1. Yield point (σs)
When the steel or sample is stretched, when the stress exceeds the elastic limit, even if the stress no longer increases, the steel or sample still continues to undergo significant plastic deformation. This phenomenon is called yielding, and the minimum stress value when yielding occurs is Is the yield point.
2. Yield strength (σ0.2)
The yield point of some metal materials is extremely inconspicuous, and it is difficult to measure. Therefore, in order to measure the yield characteristics of the material, it is stipulated that the stress when the permanent residual plastic deformation is equal to a certain value (usually 0.2% of the original length) is called the condition Yield strength or simply yield strength σ0.2.
3. Tensile strength (σb)
The maximum stress value reached by the material during the stretching process from the beginning to when it breaks. It indicates the ability of steel to resist fracture. Corresponding to the tensile strength, there are compressive strength and bending strength.
Let Pb be the maximum tensile force reached before the material is broken, and Fo is the cross-sectional area of the sample, then the tensile strength σb = Pb/Fo (MPa).
4. Elongation (δs)
After the material is broken, the percentage of its plastic elongation length to the original sample length is called elongation or elongation.
5. Yield ratio (σs/σb)
The ratio of the yield point (yield strength) of steel to the tensile strength is called the yield ratio. The larger the yield ratio, the higher the reliability of structural parts. Generally, the yield ratio of carbon steel is 0.6-0.65, and that of low-alloy structural steel is 0.65-0.75 and alloy structural steel is 0.84-0.86.
Hardness indicates the ability of a material to resist hard objects pressed into its surface. It is one of the important performance indicators of metal materials. Generally, the higher the hardness, the better the wear resistance. Commonly used hardness indicators are Brinell hardness, Rockwell hardness and Vickers hardness.
⑴Brinell hardness (HB) presses a certain size (generally 10mm in diameter) hardened steel ball into the surface of the material with a certain load (generally 3000kg), keeps it for a period of time, after unloading, the ratio of the load to the indentation area It is the Brinell hardness value (HB), the unit is kilogram force/mm2 (N/mm2).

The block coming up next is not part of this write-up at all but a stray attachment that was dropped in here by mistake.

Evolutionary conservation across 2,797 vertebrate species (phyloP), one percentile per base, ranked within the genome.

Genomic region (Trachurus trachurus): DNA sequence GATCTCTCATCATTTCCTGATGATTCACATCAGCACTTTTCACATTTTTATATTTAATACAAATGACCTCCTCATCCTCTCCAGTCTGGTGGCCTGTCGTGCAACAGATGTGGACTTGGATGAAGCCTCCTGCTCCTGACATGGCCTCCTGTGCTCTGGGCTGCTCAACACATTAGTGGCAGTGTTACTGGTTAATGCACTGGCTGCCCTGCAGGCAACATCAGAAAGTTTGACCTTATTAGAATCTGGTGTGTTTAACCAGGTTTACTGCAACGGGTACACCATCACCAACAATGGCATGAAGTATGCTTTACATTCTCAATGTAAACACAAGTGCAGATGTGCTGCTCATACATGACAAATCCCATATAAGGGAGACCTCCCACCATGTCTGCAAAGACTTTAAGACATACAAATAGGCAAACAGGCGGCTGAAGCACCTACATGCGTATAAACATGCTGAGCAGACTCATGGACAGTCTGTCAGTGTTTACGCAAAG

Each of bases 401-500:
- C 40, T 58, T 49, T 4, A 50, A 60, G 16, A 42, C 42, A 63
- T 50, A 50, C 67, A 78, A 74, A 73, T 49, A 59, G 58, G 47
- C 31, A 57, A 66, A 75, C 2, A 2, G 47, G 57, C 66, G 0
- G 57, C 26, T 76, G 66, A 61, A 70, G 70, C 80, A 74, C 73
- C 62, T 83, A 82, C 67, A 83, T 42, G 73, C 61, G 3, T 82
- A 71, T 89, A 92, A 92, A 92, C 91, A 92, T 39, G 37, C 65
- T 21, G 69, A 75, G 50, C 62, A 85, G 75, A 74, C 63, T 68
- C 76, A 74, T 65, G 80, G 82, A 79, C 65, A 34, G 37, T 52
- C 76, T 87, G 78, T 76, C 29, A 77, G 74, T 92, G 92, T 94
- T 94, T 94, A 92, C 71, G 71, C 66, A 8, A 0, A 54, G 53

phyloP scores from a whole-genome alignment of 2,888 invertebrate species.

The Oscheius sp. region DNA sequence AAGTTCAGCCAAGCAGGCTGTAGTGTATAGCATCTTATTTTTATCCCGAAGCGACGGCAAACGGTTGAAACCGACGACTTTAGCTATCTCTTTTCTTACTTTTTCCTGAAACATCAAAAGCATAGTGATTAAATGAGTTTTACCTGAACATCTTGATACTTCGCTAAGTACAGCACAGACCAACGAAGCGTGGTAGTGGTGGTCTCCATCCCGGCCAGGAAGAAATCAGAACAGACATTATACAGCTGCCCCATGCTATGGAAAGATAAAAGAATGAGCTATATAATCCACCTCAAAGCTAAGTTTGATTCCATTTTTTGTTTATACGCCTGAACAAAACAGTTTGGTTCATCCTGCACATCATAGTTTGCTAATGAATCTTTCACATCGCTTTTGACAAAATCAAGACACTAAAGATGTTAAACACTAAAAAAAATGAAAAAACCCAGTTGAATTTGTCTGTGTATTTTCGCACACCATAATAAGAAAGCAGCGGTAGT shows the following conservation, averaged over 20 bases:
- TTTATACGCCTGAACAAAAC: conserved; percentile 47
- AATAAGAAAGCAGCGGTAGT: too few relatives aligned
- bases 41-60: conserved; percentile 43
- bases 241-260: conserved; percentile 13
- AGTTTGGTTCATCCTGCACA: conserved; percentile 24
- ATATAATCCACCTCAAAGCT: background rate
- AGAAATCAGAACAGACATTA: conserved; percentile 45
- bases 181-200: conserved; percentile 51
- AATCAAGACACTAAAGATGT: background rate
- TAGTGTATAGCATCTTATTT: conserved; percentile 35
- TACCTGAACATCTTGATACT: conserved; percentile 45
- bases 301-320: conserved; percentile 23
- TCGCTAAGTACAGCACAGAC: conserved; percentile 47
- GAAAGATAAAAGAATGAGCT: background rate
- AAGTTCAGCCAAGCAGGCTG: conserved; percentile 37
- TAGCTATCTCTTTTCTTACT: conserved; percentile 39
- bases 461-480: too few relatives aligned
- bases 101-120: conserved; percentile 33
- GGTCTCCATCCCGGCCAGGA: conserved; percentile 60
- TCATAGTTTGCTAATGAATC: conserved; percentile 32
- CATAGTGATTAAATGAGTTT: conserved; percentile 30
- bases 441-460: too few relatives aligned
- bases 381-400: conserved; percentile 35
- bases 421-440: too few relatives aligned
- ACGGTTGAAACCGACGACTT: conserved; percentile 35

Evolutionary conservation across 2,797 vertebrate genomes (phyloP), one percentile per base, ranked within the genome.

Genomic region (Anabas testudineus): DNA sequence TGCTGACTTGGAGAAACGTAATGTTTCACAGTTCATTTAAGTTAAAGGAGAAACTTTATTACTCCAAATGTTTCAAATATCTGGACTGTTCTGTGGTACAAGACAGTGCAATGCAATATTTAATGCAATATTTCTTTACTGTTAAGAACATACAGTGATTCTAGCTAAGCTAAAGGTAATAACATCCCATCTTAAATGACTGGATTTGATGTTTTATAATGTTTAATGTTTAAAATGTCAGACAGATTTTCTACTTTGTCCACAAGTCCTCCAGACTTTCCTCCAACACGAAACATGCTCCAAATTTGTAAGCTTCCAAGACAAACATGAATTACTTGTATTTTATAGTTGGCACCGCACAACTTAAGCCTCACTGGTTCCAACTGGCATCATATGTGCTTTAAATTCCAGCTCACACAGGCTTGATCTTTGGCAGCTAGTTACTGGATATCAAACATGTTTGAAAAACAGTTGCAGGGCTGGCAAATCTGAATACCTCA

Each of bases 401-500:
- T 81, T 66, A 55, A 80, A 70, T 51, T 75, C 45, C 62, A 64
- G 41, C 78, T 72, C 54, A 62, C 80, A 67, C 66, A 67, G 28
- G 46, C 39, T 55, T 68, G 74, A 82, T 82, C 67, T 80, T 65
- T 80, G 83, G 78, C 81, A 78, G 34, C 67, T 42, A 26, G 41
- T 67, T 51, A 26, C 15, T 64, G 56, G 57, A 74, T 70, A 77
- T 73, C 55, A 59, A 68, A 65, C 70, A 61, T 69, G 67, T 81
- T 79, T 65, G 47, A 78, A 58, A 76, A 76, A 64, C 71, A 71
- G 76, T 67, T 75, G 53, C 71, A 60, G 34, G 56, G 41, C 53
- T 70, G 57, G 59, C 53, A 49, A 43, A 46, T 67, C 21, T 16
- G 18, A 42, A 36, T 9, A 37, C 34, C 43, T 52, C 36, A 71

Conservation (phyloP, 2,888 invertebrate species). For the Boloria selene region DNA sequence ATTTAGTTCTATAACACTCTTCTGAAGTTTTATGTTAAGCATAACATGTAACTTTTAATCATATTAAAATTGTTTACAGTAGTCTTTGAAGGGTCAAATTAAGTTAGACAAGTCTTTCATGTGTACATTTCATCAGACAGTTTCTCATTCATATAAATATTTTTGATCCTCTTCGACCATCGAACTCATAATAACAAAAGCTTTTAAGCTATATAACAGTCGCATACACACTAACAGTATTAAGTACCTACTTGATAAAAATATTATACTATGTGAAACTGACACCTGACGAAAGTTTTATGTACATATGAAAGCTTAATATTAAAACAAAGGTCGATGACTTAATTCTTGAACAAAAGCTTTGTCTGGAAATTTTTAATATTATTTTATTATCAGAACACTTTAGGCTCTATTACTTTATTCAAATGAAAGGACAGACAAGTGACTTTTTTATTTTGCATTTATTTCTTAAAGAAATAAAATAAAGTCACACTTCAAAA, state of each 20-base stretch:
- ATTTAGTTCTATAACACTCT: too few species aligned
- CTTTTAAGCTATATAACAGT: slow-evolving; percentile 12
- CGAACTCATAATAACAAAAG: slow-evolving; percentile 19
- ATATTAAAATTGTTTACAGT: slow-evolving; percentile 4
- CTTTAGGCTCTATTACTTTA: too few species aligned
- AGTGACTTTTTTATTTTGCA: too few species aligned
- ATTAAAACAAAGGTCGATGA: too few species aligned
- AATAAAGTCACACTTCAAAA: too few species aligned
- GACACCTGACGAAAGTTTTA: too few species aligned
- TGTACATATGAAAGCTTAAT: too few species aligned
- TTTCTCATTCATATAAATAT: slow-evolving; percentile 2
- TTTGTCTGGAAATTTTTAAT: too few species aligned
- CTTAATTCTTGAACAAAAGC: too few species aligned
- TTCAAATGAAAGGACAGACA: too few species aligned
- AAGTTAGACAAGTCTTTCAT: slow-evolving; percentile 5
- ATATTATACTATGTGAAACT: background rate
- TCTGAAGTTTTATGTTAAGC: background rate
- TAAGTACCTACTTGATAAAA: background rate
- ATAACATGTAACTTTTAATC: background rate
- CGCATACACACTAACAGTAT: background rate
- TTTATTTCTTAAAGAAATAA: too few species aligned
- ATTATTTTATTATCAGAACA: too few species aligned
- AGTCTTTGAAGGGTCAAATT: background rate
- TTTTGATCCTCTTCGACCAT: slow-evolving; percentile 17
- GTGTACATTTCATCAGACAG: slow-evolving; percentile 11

⑵Rockwell hardness (HR)
When HB>450 or the sample is too small, Brinell hardness test cannot be used and Rockwell hardness measurement can be used instead. It uses a diamond cone with an apex angle of 120° or a steel ball with a diameter of 1.59 and 3.18mm, which is pressed into the surface of the measured material under a certain load, and the hardness of the material is obtained from the depth of the indentation. According to the hardness of the test material, it can be expressed in three different scales:
HRA: It is the hardness obtained with a 60kg load and a diamond cone indenter, used for extremely hard materials (such as cemented carbide, etc.).
HRB: It is the hardness obtained by using a 100kg load and a hardened steel ball with a diameter of 1.58mm, which is used for materials with lower hardness (such as annealed steel, cast iron, etc.).
HRC: It is the hardness obtained with a 150kg load and a diamond cone indenter, used for materials with high hardness (such as hardened steel, etc.).
⑶ Vickers hardness (HV) is pressed into the surface of the material with a load within 120kg and a diamond square cone indenter with an apex angle of 136°. The surface area of the material indentation pit is divided by the load value to obtain the Vickers hardness value ( HV)